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Old 03-20-2012, 03:55 PM
azcromntic azcromntic is offline
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Join Date: Oct 2010
Location: Colorado Springs
Posts: 128
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That's EXACTLY what I thought, until just a few minutes ago. I did a little research and found a FAQ at wilson website: http://www.wilsonantenna.com/faq.php

It says:

Wilson's exclusive impedance matching transformer is connected through the external wire at the bottom of the FGT and Flex series of antennas. It is NOT a ground wire to increase the ground of the antenna, although using the lead does make the antenna DC ground. It is used when you are not able to get below a 2.0:1 SWR even after tuning. This generally indicates a mismatch of impedance between the coax and the antenna. This can be caused by poor ground but is generally attributed to the mounting location. It re-inserts 25 ohms impedance at the antenna feed point and brings the system back to the 50 ohms required. It is not a tunable device, therefore it is not fooling the radio into thinking the system is matched. It is actually matching the antenna and feed point to the required 50 ohms impedance for the coaxial cable. The most often time it will be used is when the antenna is mounted on the top of tool box in the bed of a pick-up, or on the passenger side of a tractor using co-phased antennas.

You have the choice of either cutting it off or taping it out of the way. In making your choice, consider if you may move the antenna to another vehicle, that installation might require the lead. For the most versatile use of the lead, simply lay it alongside the fiberglass and tape it in place. Using electrical tape will offer the easiest method and offer the best protection against weathering conditions.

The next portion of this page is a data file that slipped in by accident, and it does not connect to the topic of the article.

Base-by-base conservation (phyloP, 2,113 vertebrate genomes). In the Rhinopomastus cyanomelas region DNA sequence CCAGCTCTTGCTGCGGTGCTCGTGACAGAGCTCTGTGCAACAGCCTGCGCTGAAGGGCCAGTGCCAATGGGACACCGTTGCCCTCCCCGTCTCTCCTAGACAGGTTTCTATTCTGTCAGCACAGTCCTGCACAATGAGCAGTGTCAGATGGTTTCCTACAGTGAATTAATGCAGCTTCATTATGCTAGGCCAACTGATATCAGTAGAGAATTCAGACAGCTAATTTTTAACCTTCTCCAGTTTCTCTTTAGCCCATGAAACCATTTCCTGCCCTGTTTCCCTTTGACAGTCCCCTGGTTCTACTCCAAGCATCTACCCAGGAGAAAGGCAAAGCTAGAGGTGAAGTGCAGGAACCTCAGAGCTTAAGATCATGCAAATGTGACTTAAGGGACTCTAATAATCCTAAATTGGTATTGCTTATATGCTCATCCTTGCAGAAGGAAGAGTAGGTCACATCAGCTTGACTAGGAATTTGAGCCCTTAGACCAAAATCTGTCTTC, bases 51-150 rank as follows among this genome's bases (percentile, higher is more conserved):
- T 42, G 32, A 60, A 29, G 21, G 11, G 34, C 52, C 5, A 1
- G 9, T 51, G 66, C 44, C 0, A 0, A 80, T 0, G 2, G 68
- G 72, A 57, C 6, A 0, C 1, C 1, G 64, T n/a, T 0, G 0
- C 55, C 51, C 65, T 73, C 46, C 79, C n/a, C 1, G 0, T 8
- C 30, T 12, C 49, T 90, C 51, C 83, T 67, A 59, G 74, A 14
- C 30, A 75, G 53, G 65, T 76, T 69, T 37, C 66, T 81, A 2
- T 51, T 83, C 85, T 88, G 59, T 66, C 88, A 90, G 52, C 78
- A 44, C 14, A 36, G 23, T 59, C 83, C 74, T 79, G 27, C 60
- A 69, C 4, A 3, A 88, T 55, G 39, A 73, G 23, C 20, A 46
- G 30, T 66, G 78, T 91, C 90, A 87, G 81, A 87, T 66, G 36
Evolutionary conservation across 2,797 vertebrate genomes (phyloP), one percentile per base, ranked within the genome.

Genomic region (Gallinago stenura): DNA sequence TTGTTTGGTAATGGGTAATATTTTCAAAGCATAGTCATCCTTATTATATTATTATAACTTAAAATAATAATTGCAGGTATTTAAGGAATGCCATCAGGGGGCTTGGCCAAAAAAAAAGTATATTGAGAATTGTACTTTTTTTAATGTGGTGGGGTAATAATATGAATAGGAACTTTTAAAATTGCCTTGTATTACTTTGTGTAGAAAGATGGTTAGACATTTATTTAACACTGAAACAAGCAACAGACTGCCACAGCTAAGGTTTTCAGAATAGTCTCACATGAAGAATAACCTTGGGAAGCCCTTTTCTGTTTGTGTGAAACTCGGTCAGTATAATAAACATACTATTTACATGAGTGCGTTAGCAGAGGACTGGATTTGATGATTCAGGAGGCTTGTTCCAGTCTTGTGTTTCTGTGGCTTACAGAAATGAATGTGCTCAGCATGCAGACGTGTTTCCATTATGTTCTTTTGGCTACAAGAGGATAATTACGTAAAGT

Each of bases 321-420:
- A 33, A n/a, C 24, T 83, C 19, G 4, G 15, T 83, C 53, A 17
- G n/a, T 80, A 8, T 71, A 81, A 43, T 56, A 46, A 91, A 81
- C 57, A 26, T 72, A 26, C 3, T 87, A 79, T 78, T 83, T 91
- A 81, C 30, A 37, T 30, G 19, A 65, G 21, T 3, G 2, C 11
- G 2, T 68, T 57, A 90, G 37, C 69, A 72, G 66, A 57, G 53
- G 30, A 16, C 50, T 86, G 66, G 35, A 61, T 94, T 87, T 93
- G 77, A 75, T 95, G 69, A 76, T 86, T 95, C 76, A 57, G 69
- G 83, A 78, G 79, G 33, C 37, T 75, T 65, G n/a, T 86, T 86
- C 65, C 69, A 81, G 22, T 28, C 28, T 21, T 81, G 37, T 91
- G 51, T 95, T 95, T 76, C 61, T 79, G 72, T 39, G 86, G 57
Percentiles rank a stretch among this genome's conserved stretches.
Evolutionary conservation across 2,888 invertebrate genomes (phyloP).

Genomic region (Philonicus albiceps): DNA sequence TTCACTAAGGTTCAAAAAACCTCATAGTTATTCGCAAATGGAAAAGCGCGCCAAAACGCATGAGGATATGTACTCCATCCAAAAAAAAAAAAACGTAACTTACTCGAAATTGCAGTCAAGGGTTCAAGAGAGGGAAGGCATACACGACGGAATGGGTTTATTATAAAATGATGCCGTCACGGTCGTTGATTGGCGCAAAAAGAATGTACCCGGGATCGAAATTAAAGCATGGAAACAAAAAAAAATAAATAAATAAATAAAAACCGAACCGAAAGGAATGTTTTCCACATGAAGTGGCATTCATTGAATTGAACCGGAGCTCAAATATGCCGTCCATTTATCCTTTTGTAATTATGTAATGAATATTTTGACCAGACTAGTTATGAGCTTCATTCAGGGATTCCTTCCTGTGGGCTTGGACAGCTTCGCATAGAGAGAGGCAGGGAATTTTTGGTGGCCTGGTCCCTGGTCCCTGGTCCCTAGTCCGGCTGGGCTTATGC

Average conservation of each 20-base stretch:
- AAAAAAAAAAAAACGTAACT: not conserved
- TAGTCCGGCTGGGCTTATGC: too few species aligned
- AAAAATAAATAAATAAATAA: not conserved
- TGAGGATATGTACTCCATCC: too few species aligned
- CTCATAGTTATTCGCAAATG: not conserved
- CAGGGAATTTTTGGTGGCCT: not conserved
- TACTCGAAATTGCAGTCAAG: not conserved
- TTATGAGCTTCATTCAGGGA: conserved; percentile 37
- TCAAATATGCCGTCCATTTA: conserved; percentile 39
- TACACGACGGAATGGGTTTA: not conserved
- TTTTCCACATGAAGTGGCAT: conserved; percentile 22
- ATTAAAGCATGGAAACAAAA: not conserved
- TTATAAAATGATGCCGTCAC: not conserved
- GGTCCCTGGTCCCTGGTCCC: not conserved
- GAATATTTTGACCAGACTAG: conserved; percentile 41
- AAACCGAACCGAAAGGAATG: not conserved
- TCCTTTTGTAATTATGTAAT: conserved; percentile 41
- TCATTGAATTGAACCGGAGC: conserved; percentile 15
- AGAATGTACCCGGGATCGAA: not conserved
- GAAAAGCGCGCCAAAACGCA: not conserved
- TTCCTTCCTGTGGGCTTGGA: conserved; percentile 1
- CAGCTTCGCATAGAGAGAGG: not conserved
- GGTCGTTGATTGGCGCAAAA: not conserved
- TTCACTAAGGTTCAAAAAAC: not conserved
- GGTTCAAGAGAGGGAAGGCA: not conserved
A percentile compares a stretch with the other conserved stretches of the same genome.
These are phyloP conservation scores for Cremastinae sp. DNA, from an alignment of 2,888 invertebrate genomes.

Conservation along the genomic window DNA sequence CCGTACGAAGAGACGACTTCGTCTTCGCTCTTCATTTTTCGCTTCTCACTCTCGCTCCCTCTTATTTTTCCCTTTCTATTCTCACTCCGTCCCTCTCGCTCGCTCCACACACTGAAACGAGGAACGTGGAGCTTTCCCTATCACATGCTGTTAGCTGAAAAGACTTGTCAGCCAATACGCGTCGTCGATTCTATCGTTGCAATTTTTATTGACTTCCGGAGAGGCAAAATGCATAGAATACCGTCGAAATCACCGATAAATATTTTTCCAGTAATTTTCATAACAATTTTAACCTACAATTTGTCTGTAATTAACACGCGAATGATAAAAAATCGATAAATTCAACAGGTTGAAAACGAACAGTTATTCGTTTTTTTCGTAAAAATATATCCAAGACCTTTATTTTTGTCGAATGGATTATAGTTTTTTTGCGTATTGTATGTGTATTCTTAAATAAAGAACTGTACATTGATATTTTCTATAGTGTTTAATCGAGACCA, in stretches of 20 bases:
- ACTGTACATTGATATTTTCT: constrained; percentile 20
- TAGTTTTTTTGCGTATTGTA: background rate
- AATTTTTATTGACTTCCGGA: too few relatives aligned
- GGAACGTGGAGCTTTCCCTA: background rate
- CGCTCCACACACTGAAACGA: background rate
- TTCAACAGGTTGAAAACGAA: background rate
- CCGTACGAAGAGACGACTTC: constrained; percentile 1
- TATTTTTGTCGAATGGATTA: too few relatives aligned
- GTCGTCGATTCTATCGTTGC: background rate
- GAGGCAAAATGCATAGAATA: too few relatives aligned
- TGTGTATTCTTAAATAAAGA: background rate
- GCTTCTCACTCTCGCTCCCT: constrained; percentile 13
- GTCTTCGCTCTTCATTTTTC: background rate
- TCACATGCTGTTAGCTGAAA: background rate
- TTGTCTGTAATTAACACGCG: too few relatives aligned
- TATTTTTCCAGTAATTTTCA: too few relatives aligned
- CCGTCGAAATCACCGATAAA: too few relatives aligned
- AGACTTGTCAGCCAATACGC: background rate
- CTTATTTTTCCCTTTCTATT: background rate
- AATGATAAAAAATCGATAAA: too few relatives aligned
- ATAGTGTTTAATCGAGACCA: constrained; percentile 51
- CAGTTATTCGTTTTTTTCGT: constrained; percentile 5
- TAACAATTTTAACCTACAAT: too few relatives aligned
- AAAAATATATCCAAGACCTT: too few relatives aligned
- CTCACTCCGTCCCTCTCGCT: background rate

I might be using the wrong cable too. The FAQ says:

If you are using less than 1000 watts, and a single antenna, use an 18' length of RG-58/AU. This cable is 95% shielded, stranded center, with 50 ohms impedance. If your power is less than 2000 watts, then change to the RG-8X type (also called Mini-8 or Super 8). For co-phased antennas with less than 1000 watts, use RG-59/AU. For power less than 2000 watts, use RG-11/AU. Both co-phasing cables should be 18' in length on each side. Wilson has available a high quality line of coax cable, and may be viewed at: Coaxial Cable.

Using the recommended length of 18' of coax cable can sometimes result in an excess amount of cable in the cab. This excess cable should be stuffed underneath the dash, under the carpet, or use some other means of hiding it. It should NOT be coiled into a neat roll or coil. This creates an RF Choke and de-tunes the antenna system, in some cases to the point of not being able to get the SWR down to an acceptable level.

And, use of the 3' whip for HAM
http://www.hamuniverse.com/kl7jrcbverticals.html


I some things to try now at least. How much does it take to get started in HAM?
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